Virginia Republican Wyatt B. Durrette and Democrat Gerald L. Baliles closed their long, expensive campaigns for governor yesterday as each candidate pressed for support they hope will help bring them victory in today's election.
Durrette, trailing Baliles in the polls, hoped to rally Republicans as he visited the Oval Office for a brief meeting with President Reagan.
"His support in what I expect to be a close election Tuesday is yet another major boost for my campaign and an important signal for the people of Virginia," Durrette told reporters on the White House lawn. "The fact that he thought enough of this race and enough of me to initiate the invitation to come here and meet with him today -- that message will not be lost on the voters of Virginia."
Baliles, appearing increasingly confident of victory, traveled across the state for rallies in Roanoke, Norfolk, Richmond and Northern Virginia, where he joked about the weather and his opponent's meeting across the Potomac.
"The president is waiting for better weather before he comes back to Virginia, so we decided to come back here to help Wyatt stay on the other side of the river," the Democratic nominee told 100 supporters at the Arlington Courthouse.
In addition to the governor, Virginia voters today will pick a lieutenant governor, state attorney general and 100 legislators and will fill numerous local offices. In Fairfax County voters will decide the fate of a $135 million road bond issue, the largest such proposal in the state's history.
District voters will vote on a rent control referendum and elect five members to the Board of Education. In Maryland residents of several communities will elect local officials.
The Baliles Arlington rally had to be moved inside because of yesterday's rain, but the mood of the candidates and Gov. Charles S. Robb was upbeat.
"We know what the sunlight is going to look like tomorrow," Baliles said to cheers.
Robb, who broke the Republicans' 12-year hold on the governor's office in Virginia, has said the Democrats, whose ticket includes the first black and the first woman nominated for a state office by the party, is facing a "rendezvous with destiny."
Officials from both campaigns in Virginia were keeping one eye on the weather as officials were warning that flooding from several days of rain would force them to set up temporary polling places in some areas of Southwest Virginia.
Portions of the state near Roanoke appeared hardest hit by the heavy rains as hundreds of local residents fled their homes and businesses, and Gov. Robb declared a limited state of emergency for the area, which activated units of the state's National Guard and other emergency agencies, according to Michael La Civita, director of the Office of Emergency Services.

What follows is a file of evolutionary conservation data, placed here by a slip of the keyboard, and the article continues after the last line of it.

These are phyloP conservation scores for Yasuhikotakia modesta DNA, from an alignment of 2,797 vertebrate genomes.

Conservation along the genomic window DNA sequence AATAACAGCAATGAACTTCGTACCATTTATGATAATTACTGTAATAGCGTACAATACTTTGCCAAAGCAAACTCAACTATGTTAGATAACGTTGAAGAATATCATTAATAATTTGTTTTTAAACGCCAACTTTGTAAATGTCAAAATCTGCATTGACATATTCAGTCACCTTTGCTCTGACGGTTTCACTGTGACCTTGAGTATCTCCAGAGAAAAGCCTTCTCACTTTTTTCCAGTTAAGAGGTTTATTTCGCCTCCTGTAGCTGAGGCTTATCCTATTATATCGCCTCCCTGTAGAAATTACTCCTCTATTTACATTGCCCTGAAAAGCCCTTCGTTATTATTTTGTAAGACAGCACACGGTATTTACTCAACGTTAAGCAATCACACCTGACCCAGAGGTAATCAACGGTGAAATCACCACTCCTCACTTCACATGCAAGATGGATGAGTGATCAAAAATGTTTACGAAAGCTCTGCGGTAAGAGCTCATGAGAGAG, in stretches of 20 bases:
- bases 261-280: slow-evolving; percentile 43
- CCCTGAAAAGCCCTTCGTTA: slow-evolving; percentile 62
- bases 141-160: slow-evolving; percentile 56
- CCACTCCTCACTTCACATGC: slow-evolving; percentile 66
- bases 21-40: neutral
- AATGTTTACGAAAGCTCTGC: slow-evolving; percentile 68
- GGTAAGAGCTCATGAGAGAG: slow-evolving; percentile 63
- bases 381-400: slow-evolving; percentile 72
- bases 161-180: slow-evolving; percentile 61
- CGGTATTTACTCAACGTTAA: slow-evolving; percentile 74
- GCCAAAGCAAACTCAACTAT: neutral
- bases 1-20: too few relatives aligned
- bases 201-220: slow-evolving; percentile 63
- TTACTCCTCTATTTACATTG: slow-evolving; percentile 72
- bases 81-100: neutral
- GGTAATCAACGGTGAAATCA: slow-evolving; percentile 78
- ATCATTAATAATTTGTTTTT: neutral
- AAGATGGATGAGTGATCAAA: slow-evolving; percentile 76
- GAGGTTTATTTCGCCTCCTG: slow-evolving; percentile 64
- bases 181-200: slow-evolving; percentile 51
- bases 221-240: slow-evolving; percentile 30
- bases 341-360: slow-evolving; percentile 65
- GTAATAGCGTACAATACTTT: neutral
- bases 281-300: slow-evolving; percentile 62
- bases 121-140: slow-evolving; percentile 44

The registrar's office in Salem, a city near Roanoke, was flooded yesterday and officials took to rowboats to reach the office and retrieve election files while other communities reported roads blocked and felled trees as the rains inundated the area.
The National Weather Service said up to 20 inches of rain had fallen over parts of Virginia during the past four days, and the forecast for today called for more rain tapering off late in the day.
Election and campaign officials were uncertain how the rain would affect turnout. There are 2.6 million registered voters in the state and officials had been expecting a turnout of about 60 percent, the same level as in the 1981 gubernatorial election, when 1.4 million voters went to the polls.
Durrette, 47, a former Fairfax County legislator, said yesterday he told the president that the GOP campaign had growing momentum, but he said neither he nor the president mentioned polls during a meeting that Durrette said lasted "about three or four minutes."
The GOP nominee began the day campaigning under an umbrella in Springfield where he greeted commuters at a parking lot and later at the Pentagon Metro stop in Arlington. He was joined by Rep. Frank R. Wolf, Sen. John W. Warner, and John F. Herrity, chairman of the Fairfax County Board of Supervisors.
Durrette's running mates, state Sen. John H. Chichester of Stafford County, running for lieutenant governor, and Del. W.R. (Buster) O'Brien of Virginia Beach, who is seeking the office of attorney general, campaigned elsewhere. So did their Democratic opponents, state Sen. L. Douglas Wilder of Richmond, who is opposing Chichester and is attempting to become the first black elected to a major state office in the South, and Del. Mary Sue Terry of Patrick County, who is O'Brien's opponent.
Baliles, 45, a former state attorney general, ended his day in Richmond, where 300 supporters descended on his home for a barbecue supper. A power outage occurred during the meal. "Everybody's walking around in the dark eating barbecue and brunswick stew," said Chris Bridge, Baliles' press secretary. "We're using some old pumpkins for light."
In Roanoke, where Baliles began his day, he complimented Durrette, who he has said is unqualified to be governor and who has been the subject of negative TV ads.
"I also want to pay tribute to Wyatt Durrette. He may be my opponent, but he is not my enemy," Baliles said. Then he joked: "But I can be thankful that all of his [seven] children are not old enough to vote."